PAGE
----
Ann married a third time to John Dalton, by and in the house of Brigham Young. She was his second wife, as John decided to practice polygamy. There were no children born to this union and the marriage only lasted a couple of weeks (why?). She and her children moved to Bloomington in the Bear Lake Valley to settle and to be near her oldest son, John. Even though her home was a crude one, she was a neat, orderly, and splendid housekeeper. Towards the end of her life, Ann lost her sight, so her granddaughters would read the Bible to her. They would purposely leave out verses, but she would make them go back to read those they had skipped. She died in Wardboro, Idaho in November of 1888 at the home of her daughter, Nancy. She was buried in Bloomington, where a monument erected in 1938 reads: “Ann Elizabeth Walmsley, August 24 1807 – November 16 1888. The first female convert to the LDS Church in Europe. Baptized by Heber Chase Kimball July 30 1837. At the time she was ill and a cripple, unable to walk. She was healed by the power of the priesthood.”


(Taken from Improvement Era October 1925 A Prophecy and its Fulfillment by Spencer Kimball): The following incident was told me Sunday, June 14, 1925 by Isaac Hodgkinson Palmer, of Eden, Arizona. “In the summer of 1837, when President Heber C. Kimball and his companions had opened up the missionary work in England, my mother, Sister Ann Walmsley, was one of the first to be visited by them in their tracting. For many months my mother, who has often told this story, had been confined to her bed with that dreaded disease, consumption, which has caused her much trouble for years. She was reduced to skin and bones, a mere skeleton, and had been given up to die by three different doctors. President Kimball explained the principle of the gospel to her, and bore testimony of it, after which he arose to his feet, lifted his hand to high heaven and said to her: ‘Sister Walmsley, I promise you in the name of the Lord Jesus Christ, if you will repent and be baptized, you shall recover, and I do this as a servant of God--I will leave this testimony with you; converse with your husband, and I will call again.’ “When he called again he asked her what she thought in regard to the testimony he bore to her, to which question she answered that she believed that he was a servant of God. When the first baptismal service was arranged they carried my mother to the water’s edge and of the nine first baptisms in England she was the first woman convert to be baptized, President Kimball performing the ordinance. She walked home from the service and began at once to mend. When she was confirmed the disease was rebuked, she [sic] was blessed and she recovered immediately, being able within two week’s [sic] time from her baptism to do her own household work and was fully recovered. “And this recovery was permanent for she outlived her husband Thomas Walmsley, immigrated to America, and after suffering the bitter persecutions of the early days, drove across the plains with teams composed of three cows and one ox. She married my father, Isaac Palmer, and they moved to Bear Lake County, Idaho, where she lived to the age of 82 years, a faithful Latter-day Saint to the last. “Through this healing and baptism, President Kimball is responsible for bringing many hundreds into the Church; because in her one child, myself, the Church has over a hundred members, for I have eleven children, sixty-four grandchildren, and thirty-two great grandchildren.”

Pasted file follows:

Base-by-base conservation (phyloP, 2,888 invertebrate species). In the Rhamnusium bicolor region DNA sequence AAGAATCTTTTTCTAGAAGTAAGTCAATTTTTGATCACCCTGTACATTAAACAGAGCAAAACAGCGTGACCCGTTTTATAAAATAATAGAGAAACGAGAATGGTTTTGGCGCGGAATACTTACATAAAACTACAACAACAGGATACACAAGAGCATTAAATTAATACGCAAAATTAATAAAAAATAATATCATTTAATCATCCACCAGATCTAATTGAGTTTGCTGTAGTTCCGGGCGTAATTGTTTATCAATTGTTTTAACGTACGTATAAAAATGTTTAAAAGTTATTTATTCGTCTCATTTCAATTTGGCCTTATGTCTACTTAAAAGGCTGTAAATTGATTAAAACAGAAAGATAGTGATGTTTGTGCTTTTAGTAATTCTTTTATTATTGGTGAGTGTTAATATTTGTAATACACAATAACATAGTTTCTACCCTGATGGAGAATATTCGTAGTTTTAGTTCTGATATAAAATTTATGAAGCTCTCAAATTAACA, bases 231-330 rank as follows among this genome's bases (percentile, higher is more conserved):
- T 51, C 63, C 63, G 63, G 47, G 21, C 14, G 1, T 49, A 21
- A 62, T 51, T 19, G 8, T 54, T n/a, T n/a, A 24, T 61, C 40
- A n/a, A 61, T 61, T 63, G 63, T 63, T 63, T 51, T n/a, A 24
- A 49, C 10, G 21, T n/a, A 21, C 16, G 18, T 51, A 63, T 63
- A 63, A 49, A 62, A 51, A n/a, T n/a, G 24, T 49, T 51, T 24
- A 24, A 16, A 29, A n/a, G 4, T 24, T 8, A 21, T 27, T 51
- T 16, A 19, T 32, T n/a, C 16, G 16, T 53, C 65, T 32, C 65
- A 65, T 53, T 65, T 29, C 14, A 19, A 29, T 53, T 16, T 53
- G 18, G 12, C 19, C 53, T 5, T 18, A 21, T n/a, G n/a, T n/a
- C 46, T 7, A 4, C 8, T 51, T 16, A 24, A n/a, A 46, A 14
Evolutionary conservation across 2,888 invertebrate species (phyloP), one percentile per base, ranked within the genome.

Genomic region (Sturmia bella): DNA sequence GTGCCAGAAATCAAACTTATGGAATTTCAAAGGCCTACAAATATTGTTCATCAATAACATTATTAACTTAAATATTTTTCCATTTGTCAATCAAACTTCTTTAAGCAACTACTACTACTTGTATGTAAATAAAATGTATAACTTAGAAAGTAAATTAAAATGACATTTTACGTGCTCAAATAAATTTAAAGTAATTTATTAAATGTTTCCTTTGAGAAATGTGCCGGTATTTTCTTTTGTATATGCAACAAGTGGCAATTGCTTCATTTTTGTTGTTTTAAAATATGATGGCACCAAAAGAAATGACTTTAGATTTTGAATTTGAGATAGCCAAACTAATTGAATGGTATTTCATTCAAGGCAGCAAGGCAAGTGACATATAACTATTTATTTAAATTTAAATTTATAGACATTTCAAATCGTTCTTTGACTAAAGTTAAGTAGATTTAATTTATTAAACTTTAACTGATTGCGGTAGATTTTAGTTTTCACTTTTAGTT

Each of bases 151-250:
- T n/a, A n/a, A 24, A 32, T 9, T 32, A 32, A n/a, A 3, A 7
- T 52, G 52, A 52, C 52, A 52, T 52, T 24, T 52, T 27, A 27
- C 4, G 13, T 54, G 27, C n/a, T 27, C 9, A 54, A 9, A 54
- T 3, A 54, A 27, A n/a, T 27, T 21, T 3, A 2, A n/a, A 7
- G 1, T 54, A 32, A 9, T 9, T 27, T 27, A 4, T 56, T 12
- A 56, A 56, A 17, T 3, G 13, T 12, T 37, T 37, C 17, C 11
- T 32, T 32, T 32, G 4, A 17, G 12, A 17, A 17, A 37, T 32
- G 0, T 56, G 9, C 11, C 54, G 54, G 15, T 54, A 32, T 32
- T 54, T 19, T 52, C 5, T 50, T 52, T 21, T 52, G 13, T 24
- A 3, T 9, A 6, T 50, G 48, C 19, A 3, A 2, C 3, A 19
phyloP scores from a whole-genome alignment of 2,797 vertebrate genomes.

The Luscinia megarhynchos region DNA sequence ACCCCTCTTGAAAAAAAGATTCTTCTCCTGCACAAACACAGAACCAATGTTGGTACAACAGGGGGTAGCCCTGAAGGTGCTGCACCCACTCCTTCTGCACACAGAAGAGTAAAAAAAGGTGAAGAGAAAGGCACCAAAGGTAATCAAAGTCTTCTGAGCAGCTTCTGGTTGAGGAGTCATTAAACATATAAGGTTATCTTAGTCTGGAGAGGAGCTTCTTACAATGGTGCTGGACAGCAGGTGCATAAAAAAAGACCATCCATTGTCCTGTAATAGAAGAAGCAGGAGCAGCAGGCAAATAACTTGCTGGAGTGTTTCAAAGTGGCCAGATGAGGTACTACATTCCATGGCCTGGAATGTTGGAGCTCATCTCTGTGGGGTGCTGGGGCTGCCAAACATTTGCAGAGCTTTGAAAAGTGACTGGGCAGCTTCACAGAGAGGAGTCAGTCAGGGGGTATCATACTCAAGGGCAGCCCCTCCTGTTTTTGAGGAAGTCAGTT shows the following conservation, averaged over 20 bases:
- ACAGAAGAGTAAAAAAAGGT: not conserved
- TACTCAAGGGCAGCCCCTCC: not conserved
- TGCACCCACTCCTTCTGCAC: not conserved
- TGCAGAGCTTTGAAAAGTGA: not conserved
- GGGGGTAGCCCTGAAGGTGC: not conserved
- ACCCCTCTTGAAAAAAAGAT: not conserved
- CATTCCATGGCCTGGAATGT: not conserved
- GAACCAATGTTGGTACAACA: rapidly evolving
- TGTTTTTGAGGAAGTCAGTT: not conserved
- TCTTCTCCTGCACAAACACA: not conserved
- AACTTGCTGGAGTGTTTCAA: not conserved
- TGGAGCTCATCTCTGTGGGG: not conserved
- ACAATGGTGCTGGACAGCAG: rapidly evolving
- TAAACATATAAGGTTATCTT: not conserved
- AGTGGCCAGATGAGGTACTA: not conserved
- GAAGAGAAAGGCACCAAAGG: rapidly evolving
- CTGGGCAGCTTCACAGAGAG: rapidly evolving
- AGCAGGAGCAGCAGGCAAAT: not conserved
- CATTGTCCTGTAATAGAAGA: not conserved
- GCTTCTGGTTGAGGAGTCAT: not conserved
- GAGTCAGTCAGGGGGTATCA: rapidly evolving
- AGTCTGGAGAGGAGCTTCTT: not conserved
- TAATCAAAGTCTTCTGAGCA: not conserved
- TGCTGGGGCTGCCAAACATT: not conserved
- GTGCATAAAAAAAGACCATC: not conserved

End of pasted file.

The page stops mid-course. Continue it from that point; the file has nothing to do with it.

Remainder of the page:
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Ann Elizabeth Walmsley's Timeline

August 24, 1807
Chipping, Lancashire, England
March 25, 1830
Age 22
January 3, 1833
Age 25
April 13, 1834
Age 26
Wycombe District, Buckinghamshire, England
July 30, 1837
Age 29
July 30, 1837
Age 29
December 11, 1839
Age 32
Chipping, Lancashire, England, United Kingdom
December 11, 1839
Age 32
Chipping, Lancashire
May 15, 1841
Age 33